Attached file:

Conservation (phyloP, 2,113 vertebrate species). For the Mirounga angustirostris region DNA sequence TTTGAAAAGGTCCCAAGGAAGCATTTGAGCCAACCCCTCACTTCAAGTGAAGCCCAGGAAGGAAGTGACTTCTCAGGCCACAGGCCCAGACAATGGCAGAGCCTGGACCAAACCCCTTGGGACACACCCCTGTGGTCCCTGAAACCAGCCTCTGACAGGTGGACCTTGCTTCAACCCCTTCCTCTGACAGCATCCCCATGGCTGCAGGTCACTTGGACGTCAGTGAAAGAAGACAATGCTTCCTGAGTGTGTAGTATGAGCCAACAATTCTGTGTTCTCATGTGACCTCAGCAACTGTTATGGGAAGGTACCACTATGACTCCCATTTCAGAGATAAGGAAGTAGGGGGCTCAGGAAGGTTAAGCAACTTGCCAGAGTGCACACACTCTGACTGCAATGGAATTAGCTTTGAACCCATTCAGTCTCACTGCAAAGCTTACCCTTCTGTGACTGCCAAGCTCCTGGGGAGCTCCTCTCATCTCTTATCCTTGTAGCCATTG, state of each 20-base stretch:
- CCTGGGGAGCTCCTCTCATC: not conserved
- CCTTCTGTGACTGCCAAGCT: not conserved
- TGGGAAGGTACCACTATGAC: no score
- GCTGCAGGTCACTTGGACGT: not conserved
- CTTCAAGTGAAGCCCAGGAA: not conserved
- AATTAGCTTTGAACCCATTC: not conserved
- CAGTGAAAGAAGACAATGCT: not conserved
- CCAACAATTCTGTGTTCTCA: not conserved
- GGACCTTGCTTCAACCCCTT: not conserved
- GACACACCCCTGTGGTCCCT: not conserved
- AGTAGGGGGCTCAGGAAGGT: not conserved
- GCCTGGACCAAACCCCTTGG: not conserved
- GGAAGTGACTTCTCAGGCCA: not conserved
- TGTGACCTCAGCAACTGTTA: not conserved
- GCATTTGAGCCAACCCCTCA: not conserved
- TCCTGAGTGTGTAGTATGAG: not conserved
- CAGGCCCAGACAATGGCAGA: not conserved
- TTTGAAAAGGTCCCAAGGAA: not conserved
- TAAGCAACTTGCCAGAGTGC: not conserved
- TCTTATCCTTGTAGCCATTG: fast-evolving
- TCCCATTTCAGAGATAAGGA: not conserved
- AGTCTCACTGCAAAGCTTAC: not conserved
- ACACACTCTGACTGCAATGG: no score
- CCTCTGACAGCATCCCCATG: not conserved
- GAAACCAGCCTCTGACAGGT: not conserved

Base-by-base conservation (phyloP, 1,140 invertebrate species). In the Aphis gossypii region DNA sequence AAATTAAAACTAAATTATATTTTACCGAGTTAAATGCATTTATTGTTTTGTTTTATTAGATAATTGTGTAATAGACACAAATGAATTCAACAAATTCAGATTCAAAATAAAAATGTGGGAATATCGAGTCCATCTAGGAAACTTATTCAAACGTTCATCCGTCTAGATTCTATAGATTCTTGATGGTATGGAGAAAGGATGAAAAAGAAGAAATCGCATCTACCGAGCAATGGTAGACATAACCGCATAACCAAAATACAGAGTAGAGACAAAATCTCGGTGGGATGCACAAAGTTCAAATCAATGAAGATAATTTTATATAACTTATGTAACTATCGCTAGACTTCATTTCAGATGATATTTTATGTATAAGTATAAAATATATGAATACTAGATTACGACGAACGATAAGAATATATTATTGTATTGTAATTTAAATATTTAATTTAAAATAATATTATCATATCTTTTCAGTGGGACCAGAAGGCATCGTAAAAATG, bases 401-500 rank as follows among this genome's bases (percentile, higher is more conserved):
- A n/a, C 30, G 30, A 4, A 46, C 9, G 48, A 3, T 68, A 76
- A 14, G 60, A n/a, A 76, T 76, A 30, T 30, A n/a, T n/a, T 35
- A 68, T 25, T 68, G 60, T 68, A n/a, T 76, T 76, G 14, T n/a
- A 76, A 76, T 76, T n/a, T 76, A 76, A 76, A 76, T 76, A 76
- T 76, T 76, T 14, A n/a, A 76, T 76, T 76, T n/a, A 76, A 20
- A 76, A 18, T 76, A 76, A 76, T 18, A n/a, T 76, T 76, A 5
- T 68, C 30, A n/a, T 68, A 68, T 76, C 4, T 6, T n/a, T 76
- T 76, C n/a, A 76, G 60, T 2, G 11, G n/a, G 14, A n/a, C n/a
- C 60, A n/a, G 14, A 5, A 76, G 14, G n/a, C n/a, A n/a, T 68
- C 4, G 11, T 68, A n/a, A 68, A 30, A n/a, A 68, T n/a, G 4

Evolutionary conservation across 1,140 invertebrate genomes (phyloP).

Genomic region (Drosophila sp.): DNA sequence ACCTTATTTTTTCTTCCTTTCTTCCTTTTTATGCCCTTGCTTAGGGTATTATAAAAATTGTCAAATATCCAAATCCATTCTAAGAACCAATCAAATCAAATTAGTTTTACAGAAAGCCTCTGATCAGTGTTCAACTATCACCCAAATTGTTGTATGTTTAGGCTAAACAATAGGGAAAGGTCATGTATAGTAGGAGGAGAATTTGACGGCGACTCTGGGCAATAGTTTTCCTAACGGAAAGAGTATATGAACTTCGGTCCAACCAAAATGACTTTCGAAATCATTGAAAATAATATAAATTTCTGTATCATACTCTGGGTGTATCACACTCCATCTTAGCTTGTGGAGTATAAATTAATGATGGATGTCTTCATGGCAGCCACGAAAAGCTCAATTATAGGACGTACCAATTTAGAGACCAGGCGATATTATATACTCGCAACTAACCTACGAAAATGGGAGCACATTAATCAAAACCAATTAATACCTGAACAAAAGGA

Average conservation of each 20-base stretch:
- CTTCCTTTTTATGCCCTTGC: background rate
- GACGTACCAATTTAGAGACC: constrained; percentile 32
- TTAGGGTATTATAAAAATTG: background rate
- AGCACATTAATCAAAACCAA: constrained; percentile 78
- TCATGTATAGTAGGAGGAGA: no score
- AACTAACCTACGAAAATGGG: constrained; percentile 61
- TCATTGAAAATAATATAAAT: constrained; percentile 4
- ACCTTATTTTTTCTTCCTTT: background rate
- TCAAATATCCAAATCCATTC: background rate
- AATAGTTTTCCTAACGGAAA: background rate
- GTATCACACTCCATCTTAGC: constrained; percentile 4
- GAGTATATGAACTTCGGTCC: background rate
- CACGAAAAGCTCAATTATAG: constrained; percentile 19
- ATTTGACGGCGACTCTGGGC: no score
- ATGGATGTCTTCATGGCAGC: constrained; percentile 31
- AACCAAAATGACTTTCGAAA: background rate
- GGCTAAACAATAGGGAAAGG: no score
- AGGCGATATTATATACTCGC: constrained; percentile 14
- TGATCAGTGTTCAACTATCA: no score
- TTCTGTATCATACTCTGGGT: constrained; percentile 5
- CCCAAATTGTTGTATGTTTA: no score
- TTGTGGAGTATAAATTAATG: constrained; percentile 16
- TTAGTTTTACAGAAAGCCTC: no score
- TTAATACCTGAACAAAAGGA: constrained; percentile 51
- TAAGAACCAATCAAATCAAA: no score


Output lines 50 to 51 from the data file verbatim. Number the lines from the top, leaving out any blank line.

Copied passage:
- AATAGTTTTCCTAACGGAAA: background rate
- GTATCACACTCCATCTTAGC: constrained; percentile 4